Baltic Sea community to decide on renewed efforts for a healthy Baltic Sea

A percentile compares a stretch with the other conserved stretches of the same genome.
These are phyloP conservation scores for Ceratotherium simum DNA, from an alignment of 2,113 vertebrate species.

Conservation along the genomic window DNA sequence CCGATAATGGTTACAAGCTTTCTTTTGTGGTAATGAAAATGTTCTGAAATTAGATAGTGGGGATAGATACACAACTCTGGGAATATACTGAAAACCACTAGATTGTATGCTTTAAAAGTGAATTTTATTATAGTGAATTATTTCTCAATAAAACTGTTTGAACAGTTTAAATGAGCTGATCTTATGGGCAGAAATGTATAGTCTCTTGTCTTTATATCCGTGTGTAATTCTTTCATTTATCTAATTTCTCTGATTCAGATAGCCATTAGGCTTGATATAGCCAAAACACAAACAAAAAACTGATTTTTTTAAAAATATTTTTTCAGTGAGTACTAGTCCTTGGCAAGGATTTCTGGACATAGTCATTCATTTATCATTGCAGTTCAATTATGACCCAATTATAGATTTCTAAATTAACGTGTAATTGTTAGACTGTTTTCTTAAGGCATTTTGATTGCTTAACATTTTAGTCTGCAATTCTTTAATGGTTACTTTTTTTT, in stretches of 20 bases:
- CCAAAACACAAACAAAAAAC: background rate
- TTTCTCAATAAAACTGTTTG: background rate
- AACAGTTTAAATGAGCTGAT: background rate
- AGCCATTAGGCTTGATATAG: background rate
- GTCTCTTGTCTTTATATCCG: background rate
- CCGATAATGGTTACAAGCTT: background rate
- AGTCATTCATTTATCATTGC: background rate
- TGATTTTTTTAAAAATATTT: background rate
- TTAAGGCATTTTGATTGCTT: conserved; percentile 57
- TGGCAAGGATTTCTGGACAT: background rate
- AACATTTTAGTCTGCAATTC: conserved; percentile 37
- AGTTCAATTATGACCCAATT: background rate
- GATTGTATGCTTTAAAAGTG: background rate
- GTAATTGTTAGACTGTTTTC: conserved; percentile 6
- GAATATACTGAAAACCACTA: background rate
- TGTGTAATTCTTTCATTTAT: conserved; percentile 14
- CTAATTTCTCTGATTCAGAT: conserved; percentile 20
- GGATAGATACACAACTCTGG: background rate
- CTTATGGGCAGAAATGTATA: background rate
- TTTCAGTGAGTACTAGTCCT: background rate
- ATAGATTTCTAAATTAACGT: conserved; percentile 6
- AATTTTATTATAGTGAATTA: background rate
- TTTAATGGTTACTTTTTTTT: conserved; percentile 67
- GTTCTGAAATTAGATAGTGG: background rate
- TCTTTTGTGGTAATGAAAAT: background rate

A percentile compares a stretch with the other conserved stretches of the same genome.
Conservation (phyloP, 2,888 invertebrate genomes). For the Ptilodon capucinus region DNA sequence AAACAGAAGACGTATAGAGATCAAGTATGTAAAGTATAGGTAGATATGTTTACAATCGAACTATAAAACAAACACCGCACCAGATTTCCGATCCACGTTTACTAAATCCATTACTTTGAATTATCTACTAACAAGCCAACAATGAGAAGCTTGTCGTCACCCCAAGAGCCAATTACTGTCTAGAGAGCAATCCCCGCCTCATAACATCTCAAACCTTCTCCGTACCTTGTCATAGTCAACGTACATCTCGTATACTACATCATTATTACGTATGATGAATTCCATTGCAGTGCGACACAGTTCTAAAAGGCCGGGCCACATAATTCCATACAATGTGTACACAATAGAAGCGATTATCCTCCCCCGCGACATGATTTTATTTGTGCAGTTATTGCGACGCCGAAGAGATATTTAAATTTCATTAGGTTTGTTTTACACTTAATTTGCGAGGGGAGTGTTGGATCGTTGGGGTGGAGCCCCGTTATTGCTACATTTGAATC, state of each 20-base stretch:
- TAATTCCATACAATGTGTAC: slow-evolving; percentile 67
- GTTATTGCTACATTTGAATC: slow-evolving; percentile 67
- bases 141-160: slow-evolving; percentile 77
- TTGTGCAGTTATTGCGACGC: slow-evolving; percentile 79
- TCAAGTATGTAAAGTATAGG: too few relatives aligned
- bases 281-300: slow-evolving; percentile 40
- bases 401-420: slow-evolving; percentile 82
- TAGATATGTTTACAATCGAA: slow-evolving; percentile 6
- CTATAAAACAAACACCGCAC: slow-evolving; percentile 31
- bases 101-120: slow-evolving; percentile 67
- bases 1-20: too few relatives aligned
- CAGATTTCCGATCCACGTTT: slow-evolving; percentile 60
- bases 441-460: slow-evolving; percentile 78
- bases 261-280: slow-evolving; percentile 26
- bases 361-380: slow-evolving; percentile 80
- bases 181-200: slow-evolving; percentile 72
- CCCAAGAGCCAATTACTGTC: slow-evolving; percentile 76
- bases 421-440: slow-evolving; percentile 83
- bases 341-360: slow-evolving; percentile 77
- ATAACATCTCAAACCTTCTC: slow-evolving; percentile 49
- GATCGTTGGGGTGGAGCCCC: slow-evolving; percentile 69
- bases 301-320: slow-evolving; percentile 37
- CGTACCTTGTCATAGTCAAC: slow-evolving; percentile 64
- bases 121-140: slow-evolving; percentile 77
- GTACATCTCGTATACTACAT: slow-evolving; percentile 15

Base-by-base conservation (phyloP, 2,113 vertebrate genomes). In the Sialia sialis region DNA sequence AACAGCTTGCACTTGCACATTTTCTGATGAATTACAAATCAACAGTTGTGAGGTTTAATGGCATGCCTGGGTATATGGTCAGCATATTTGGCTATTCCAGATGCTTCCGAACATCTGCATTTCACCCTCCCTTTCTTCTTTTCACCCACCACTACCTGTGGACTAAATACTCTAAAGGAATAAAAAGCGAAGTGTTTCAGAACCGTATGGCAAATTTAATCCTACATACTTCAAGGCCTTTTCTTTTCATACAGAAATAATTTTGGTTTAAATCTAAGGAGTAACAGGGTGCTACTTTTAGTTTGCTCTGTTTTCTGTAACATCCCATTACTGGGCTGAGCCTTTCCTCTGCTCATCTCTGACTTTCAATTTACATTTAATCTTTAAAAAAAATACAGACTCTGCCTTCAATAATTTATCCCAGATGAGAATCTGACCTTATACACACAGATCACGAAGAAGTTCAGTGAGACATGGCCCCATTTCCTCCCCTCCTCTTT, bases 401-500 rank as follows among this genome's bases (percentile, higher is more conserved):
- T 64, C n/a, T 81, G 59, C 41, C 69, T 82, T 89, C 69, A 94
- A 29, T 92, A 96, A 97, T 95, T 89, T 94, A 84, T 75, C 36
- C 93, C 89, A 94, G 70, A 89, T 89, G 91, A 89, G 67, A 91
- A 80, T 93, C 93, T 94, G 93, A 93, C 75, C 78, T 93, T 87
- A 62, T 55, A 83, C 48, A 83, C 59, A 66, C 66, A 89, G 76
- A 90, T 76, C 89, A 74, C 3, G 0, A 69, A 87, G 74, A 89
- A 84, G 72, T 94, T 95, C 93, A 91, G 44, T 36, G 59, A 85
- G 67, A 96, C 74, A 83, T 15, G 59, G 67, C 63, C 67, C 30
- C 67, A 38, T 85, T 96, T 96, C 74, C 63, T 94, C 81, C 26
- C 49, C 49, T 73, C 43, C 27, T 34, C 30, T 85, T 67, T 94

Today, at the 2018 HELCOM Ministerial Meeting in Brussels, Belgium, the Baltic Sea countries and the EU come together to decide on renewed efforts to reach a healthy Baltic marine environment. HELCOM – the Baltic Marine Environment Protection Commission – is the arena in which the nine Baltic coastal states and the European Union work together to protect and restore the marine environment of the Baltic Sea. At the today, the responsible Ministers, the EU Commissioner, and other high-level representatives meet to assess the progress made towards reaching a good environmental status in the Baltic Sea. The outcome – the Ministerial Declaration – will form the framework for the following years’ work for a healthier Baltic Sea, following the long tradition of regional HELCOM cooperation.New information to guide new actionsThe recent shows that in spite of some positive signals, the efforts so far have not led to the recovery of the Baltic Sea. This is the first time that a comprehensive assessment of ecosystem health on this scale, based on a wide range of indicators and information on human activities and their impacts, is available as background information for a HELCOM Ministerial Meeting. “Thanks to thorough groundwork, we now understand better than before how the different pressures add up on specific areas, species and habitats in the Baltic Sea,” says HELCOM Chair Ms Marianne Wenning. “Because of this, we know more about what’s important to consider with regard to managing human activities. In this way informed choices can be made in order to reduce environmental pressures.”One reason that the Baltic marine environment has not yet recovered is the long delay between cause and effect, due to the natural features of the Baltic Sea. Further, some actions agreed upon in the (BSAP) from 2007 – the concrete roadmap for restoring the ecological balance of the Baltic Sea – are yet to be completed. In addition, some aspects of the environment have so far not been addressed in Baltic-wide plans and policies.Stepping up and raising the barIn light of this new information, an important part of the Ministerial Meeting today will be to decide both on stronger follow-through on the existing BSAP and on a blueprint and timeframe for updating the BSAP. The current Baltic Sea Action Plan aims for a healthy Baltic Sea by 2021, and rests on actions aimed at eutrophication, hazardous substances, biodiversity, and maritime activities. In the discussions leading up to the Ministerial Meeting, marine litter, underwater noise, and seabed damage and disturbance have been raised as possible additional issues for countries to follow up on more strongly, striving to limit adverse effects by increasing efforts and coordination at regional level. At the Meeting, the high-level representatives will decide on the next steps for these themes: e.g., whether action plans will be developed, whether indicators will be developed to measure these issues, and so on. The Meeting is also expected to follow up on the existing Regional Action Plan for marine litter. The high-level representatives at the Meeting are also set to finalize discussions on a possible future HELCOM strategy regarding nutrient recycling in the Baltic Sea area. This has been one of the goals of the EU chairmanship of HELCOM, as part of the target of promoting sustainable agricultural practices. Nutrient recycling is essential for reducing nutrient losses to the Baltic Sea and for efficiently using the limited nutrient resources.Meeting global goalsA common thread to the themes of the Meeting are the Sustainable Development Goals (SDGs) of the United Nations Agenda 2030. The countries around the Baltic Sea have agreed to use HELCOM as the regional arena for coordinating work on those SDGs that relate to marine and water issues. The Meeting follows up on the United Nations Ocean Conference in New York in June 2017, where HELCOM made several towards SDG 14 – “Conserve and sustainably use the oceans, seas and marine resources”.”The marine environment is threatened in many parts of the world’s oceans and the problems are often of a global nature,” says Ms Wenning. “Many of the UN SDGs are related to the state of seas and oceans so our work can serve as an important contribution to many of the SDGs goals.”The Ministerial Meeting will be chaired by HELCOM Chair Marianne Wenning of the EU. Expected to participate on behalf of HELCOM members are Mr Karmenu Vella (Commissioner for the Environment, European Commission), Mr Esben Lunde Larsen (Minister for Environment and Food, Denmark), Mr Siim Kiisler (Minister of the Environment, Estonia), Mr Kimmo Tiilikainen (Minister of the Environment, Energy and Housing, Finland), Dr Barbara Hendricks (Federal Minister for the Environment, Nature Conservation, Building and Nuclear Safety, Germany), Mr Kęstutis Navickas (Minister of Environment, Lithuania), Ms Karolina Skog (Minister for the Environment, Sweden), Mr Jānis Eglīts (Vice Minister of Environmental Protection and Regional Development, Latvia), Ms Anna Moskwa (Deputy Minister in the Ministry of Maritime Economy and Inland Navigation, Poland), and Mr Nuritdin Inamov (Director of the Department for International Cooperation and Board member of the Ministry of Natural Resources and the Environment, Russia).The entire Ministerial Declaration will be available online after the meeting at: Twitter hashtag:  * * *More informationReport (PDF, 2 MB) (first version 2017 – to be updated 2018), June 2017, New York NOTE FOR EDITORSThe will be held on 6 March in Brussels, Belgium, under the EU chairmanship of HELCOM. The Ministers of the Environment of the nine Baltic coastal states and the EU Environment Commissioner will gather to discuss the status and the future of the Baltic Sea marine environment. The outcome of the 2018 Ministerial Meeting is expected to revolve around new actions to meet the Sustainable Development Goals in the Baltic Sea, strengthening implementation of the Baltic Sea Action Plan by 2021, and adjusting the Baltic Sea Action Plan based on new knowledge and future challenges. The background to the Meeting is provided by two major reports: (PDF) and (first version 2017 – to be updated 2018).The , usually referred to as HELCOM, is an intergovernmental organization of the nine Baltic Sea coastal countries and the European Union. HELCOM has worked since 1974 to protect the marine environment of the Baltic Sea from all sources of pollution and to ensure safety of navigation in the region. HELCOM is the governing body of the “Convention on the Protection of the Marine Environment of the Baltic Sea Area,” more usually known as the Helsinki Convention.FOR FURTHER information, PLEASE CONTACT:Ms Monika Stankiewicz Executive Secretary HELCOM +358 40 840 2471 monika.stankiewicz(at)helcom.fiMs Sara Estlander Communication Coordinator HELCOM +358 40 482 6103 sara.estlander(at)helcom.fi